Since the 1970s, horror and science fiction have been populated with a type of film called a social thriller. These genre movies tell stories about societal oppression as well as discuss injustices in everyday life. The topics discussed in these films vary, but they include class, environmentalism, gender, politics, race, religion, and sex.
The social thriller has been an important part of cinema for decades, but in recent years, they have received more attention from the media. This is due in part to horror's own resurgence in the mainstream. So, let's look at ten horror movies that have terrifying social commentary.
10 The Thaw (2009)
A prehistoric parasite is released when a preserved mammoth is discovered in the Canadian Arctic. As a team of researchers investigates, they are attacked by the parasites. However, the worst was yet to come. The Thaw is accused of being a copycat of John Carpenter's The Thing.
There are some similarities, of course, but The Thaw has more in common with the episode "Ice" in The X-Files. There is also the implication that global warming is the cause of the parasites' release. Not to mention, what one character decides to do at the end — to show the world just how serious the threat of global warming is — was a bold choice.
9 I Spit on Your Grave III: Vengeance Is Mine (2015)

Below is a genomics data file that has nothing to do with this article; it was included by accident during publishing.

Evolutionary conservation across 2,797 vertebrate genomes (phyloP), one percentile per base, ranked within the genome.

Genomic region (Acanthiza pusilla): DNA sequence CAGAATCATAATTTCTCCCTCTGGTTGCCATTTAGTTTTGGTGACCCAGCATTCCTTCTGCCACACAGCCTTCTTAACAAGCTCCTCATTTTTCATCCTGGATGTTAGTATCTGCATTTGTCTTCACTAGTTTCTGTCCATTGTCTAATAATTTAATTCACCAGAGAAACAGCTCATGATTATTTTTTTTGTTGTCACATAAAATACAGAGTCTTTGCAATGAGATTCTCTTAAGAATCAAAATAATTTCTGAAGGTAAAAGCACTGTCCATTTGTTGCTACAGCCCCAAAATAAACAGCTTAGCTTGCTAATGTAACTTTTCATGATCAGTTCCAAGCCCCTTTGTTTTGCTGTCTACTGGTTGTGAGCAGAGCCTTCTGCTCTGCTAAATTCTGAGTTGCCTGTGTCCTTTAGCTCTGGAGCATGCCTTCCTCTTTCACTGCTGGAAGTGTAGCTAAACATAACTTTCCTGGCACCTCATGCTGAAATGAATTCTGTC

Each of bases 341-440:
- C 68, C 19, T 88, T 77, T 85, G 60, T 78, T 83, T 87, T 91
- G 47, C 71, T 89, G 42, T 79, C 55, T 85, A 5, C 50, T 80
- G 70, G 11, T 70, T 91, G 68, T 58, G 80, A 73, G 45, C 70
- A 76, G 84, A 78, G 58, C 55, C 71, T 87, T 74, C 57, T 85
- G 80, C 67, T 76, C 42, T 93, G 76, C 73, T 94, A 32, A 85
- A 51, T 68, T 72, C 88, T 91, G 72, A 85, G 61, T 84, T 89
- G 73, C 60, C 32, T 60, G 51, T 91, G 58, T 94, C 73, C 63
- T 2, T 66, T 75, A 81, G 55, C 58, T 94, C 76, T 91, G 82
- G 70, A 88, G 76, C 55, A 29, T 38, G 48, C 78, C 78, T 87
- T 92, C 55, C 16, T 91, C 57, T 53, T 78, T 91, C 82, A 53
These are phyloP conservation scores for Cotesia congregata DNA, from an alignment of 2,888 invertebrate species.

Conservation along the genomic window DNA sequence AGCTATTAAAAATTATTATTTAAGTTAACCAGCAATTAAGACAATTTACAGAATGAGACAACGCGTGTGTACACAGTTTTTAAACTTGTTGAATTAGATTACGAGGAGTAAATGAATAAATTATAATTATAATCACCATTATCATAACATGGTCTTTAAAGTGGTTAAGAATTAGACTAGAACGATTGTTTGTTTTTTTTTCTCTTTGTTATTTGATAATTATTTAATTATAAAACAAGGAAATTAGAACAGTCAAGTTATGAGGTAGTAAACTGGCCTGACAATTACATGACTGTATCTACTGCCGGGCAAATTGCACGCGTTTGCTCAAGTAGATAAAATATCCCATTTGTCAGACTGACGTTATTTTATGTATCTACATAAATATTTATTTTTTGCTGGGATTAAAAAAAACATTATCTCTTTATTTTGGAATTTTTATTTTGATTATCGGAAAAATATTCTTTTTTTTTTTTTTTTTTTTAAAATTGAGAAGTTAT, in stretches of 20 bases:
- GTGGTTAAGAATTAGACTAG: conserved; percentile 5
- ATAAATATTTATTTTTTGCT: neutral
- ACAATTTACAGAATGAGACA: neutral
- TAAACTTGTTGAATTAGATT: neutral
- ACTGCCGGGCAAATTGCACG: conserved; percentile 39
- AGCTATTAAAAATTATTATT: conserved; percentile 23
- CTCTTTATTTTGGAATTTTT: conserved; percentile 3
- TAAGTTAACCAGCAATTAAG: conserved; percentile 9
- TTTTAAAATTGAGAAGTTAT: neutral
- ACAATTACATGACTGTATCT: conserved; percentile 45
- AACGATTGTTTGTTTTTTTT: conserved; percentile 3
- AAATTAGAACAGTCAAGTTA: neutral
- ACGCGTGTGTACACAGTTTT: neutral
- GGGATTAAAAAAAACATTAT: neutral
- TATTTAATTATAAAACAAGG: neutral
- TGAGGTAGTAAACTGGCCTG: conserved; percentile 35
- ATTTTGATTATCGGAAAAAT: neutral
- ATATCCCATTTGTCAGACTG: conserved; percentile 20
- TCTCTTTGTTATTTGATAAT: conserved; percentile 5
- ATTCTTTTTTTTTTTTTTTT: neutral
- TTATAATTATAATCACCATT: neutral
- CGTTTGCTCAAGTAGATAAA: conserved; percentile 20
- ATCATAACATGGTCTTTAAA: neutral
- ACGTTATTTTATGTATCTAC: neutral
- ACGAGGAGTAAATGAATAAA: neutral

After surviving her own brutal attack, Jennifer moves to Los Angeles and becomes an assault hotline operator. She also attends a support group for survivors. There, Jennifer becomes emboldened after hearing how others have been failed by the legal system. She now takes justice into her own hands and goes after these criminals who have escaped legal consequences.
The 1978 film I Spit on Your Grave was remade in 2010, and it was followed by two sequels. Although only Vengeance is Mine is related to the remake. This entry heavily comments on the flawed laws that apply to sexual assault.
8 The Expelled (2010)
A teacher is suspended for three months after being attacked by a student he failed. Yet this is only done to avoid a lawsuit. Upon his return, the teacher is kept under a watchful eye as there have been reports about his drinking problems. In the meantime, he gives his daughter detention.
As they stay at the school after hours, a band of assailants wearing hoodies attacks anyone still on campus. Like Eden Lake, The Expelled (also known as F) is another "hoodie" horror. In the United Kingdom, hoodies are often associated with anti-social behaviors.
7 The People Under the Stairs (1991)
An impoverished boy named Fool uncovers a disturbing secret in his parents' landlords' house: beneath the stairs are children being held prisoner. Now, he and two other people are trapped inside the house with no means of escape.
Wes Craven's satirical thriller The People Under the Stairs is notable for its scathing critique on gentrification and class. Roger Ebert was no fan of the film overall, but he did commend Craven for his injection of social commentary in his show At the Movies; his reviewing partner Gene Siskel was more positive.
6 The Stuff (1985)
When a mysterious yet tasty, yogurt-like substance is discovered bubbling out of the ground, it is commercialized and sold in markets all over. One man is then hired by someone in the ice cream industry to investigate this new food called The Stuff. To everyone's horror, though, The Stuff isn't some harmless fad. It's really alive and out to take over the human race.